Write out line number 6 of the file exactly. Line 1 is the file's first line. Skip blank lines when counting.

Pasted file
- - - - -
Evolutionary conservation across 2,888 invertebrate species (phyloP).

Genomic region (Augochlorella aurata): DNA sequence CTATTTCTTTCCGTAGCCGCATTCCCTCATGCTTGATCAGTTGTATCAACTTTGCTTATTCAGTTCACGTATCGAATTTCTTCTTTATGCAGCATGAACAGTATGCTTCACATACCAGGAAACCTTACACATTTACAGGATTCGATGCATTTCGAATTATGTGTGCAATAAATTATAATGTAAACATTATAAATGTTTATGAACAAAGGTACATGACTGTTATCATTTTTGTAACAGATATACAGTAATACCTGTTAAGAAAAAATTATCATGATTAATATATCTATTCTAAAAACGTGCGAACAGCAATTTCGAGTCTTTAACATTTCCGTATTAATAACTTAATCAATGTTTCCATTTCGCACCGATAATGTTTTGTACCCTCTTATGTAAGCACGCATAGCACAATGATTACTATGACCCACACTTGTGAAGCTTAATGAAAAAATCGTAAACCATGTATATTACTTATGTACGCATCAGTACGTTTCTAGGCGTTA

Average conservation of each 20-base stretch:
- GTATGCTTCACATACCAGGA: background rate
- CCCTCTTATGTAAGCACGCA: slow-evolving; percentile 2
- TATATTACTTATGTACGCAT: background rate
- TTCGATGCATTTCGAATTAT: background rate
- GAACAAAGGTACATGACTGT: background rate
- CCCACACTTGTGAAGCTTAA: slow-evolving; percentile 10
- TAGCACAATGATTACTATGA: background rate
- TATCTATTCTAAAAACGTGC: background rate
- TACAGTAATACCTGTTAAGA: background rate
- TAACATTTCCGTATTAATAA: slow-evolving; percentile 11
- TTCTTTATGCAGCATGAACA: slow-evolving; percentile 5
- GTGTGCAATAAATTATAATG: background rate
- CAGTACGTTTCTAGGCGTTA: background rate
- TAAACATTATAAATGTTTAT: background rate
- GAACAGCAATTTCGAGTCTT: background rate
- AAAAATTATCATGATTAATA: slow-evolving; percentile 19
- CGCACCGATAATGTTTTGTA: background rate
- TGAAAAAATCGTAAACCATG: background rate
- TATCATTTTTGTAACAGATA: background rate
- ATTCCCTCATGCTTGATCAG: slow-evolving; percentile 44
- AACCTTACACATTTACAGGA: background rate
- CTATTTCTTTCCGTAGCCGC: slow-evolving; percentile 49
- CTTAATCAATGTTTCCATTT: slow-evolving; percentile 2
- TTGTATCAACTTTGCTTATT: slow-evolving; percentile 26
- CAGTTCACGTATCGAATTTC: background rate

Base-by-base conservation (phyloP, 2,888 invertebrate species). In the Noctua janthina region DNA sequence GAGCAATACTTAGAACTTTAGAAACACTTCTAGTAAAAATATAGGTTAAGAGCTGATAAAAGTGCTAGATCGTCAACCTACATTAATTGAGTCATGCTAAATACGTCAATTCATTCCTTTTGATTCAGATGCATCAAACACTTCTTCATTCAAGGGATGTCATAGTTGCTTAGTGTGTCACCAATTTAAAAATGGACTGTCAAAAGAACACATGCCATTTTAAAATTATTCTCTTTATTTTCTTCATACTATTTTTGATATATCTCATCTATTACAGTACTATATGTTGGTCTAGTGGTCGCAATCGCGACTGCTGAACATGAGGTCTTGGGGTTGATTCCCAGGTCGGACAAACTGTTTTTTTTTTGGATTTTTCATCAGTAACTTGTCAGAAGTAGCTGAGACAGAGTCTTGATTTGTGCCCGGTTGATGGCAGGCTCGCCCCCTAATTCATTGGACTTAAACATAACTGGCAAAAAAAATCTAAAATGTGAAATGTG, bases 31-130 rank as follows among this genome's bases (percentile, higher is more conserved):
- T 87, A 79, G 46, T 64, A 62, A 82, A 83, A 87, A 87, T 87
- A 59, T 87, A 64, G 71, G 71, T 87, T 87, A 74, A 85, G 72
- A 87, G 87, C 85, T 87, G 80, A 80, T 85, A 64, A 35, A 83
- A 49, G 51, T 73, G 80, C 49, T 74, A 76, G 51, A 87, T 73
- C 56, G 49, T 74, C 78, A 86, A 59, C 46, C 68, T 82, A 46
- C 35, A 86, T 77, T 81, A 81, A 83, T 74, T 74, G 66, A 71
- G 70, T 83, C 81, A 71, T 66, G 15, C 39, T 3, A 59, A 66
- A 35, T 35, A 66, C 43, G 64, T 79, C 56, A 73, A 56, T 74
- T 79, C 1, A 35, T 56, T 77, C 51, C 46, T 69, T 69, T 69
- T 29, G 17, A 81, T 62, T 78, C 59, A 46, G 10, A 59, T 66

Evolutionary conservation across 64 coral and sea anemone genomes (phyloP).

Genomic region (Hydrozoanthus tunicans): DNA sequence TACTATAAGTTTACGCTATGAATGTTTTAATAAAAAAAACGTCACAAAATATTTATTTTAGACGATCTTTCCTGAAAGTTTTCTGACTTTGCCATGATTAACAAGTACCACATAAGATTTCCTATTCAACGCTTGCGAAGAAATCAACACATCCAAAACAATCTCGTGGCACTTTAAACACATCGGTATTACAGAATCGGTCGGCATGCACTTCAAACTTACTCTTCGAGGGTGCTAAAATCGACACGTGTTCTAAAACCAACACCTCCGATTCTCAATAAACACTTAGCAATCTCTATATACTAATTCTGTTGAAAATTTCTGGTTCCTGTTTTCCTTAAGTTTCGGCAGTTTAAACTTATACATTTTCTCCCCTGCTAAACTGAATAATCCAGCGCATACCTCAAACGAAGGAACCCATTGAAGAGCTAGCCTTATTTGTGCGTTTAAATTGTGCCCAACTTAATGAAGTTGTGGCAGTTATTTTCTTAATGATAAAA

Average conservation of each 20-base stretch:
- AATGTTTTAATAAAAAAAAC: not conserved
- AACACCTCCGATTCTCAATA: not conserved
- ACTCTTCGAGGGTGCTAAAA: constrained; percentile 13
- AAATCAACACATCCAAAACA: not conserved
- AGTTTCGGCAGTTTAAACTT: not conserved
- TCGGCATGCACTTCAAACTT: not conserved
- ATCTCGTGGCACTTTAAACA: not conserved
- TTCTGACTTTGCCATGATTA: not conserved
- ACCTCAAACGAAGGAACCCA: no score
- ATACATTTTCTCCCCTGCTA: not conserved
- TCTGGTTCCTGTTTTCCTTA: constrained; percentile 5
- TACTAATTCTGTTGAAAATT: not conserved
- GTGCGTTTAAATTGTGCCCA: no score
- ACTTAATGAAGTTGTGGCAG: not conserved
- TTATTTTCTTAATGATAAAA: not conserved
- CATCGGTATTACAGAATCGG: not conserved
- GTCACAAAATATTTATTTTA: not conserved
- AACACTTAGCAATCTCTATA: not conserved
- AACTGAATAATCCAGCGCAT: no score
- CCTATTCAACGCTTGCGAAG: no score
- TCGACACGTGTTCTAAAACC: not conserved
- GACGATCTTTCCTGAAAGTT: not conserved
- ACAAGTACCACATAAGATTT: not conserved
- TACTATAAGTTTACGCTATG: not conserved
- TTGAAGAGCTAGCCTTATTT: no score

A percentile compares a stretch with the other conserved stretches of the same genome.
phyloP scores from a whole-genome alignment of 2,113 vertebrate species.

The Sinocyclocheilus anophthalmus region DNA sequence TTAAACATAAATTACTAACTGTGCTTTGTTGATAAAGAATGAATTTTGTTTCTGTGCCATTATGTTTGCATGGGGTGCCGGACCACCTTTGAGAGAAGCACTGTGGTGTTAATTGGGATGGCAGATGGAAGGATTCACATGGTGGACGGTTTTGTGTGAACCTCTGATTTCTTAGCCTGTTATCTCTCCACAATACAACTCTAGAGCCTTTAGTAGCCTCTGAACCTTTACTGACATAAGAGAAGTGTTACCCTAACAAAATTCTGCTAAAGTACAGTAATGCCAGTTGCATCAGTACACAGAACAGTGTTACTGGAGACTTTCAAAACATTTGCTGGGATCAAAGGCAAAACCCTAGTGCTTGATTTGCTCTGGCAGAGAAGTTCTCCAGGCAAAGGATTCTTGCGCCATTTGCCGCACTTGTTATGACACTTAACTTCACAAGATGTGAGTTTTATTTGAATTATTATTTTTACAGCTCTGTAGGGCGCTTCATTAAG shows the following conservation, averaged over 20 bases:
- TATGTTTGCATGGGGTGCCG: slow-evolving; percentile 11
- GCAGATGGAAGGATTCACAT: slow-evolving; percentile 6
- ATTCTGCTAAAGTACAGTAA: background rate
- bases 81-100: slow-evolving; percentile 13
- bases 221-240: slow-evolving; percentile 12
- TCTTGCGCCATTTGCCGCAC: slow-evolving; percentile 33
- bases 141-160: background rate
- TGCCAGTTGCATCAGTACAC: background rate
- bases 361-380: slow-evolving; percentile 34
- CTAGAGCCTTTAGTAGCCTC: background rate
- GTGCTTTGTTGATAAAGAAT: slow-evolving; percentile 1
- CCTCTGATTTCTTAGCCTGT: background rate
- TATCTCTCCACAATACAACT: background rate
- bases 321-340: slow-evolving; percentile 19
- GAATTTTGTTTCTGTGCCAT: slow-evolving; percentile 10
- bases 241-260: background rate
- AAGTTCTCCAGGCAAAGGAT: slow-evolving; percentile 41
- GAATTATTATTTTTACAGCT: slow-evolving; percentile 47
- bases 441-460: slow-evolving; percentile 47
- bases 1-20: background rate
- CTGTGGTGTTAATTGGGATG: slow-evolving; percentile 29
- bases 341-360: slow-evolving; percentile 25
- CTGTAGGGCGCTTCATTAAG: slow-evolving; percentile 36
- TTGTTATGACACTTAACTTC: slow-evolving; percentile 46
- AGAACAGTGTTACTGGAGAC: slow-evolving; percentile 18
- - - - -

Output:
- TATATTACTTATGTACGCAT: background rate